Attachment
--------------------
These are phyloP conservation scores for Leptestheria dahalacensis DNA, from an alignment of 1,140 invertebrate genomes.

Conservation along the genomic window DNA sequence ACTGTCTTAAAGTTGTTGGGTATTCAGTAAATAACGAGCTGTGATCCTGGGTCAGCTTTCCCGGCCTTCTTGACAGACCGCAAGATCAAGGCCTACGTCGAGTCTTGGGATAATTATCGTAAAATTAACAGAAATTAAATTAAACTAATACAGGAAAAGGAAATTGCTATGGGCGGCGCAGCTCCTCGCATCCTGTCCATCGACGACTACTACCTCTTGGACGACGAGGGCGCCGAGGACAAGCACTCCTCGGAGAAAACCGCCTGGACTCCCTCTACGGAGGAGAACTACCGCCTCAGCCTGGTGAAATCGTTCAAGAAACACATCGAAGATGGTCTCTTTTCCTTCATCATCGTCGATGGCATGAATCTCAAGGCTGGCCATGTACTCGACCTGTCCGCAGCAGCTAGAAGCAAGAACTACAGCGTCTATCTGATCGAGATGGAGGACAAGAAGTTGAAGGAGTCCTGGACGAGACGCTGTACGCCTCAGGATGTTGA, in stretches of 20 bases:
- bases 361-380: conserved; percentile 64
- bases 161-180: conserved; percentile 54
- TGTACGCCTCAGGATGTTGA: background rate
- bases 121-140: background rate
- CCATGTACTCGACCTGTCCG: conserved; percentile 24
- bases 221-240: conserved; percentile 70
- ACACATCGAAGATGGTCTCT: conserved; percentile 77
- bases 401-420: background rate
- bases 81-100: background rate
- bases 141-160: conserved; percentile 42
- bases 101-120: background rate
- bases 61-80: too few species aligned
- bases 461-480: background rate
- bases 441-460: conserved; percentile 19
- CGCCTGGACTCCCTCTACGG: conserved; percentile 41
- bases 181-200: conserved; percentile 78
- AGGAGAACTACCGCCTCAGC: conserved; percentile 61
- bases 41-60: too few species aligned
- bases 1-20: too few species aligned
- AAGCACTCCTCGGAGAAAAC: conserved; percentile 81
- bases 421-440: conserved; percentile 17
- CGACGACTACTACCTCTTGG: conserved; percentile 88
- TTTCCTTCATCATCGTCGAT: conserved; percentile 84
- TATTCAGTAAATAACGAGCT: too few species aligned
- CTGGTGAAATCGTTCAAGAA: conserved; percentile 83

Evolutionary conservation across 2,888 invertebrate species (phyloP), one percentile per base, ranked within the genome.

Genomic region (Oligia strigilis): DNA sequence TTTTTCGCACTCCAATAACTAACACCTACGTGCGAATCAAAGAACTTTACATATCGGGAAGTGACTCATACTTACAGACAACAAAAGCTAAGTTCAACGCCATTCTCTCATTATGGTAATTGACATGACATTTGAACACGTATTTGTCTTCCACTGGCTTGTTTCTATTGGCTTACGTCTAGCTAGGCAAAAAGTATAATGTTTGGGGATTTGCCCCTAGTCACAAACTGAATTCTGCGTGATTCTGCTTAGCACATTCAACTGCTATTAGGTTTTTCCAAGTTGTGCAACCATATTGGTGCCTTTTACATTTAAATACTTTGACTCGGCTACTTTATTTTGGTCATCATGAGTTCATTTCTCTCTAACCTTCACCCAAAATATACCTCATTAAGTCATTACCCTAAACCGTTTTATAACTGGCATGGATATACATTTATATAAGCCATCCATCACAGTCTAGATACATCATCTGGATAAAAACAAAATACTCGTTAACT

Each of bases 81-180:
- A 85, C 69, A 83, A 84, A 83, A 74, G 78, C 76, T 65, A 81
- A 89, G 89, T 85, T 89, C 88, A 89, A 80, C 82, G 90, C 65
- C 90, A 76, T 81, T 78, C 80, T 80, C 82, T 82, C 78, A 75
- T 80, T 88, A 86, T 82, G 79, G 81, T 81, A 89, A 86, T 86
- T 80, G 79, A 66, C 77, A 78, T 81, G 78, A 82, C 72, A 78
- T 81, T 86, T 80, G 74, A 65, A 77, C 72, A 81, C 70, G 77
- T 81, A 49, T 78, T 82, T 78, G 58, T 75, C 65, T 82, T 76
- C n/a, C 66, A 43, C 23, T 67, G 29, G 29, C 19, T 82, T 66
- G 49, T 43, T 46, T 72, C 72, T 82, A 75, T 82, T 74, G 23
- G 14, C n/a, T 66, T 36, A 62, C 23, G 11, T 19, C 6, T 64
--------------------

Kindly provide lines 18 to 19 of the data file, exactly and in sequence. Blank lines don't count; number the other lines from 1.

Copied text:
- bases 181-200: conserved; percentile 78
- AGGAGAACTACCGCCTCAGC: conserved; percentile 61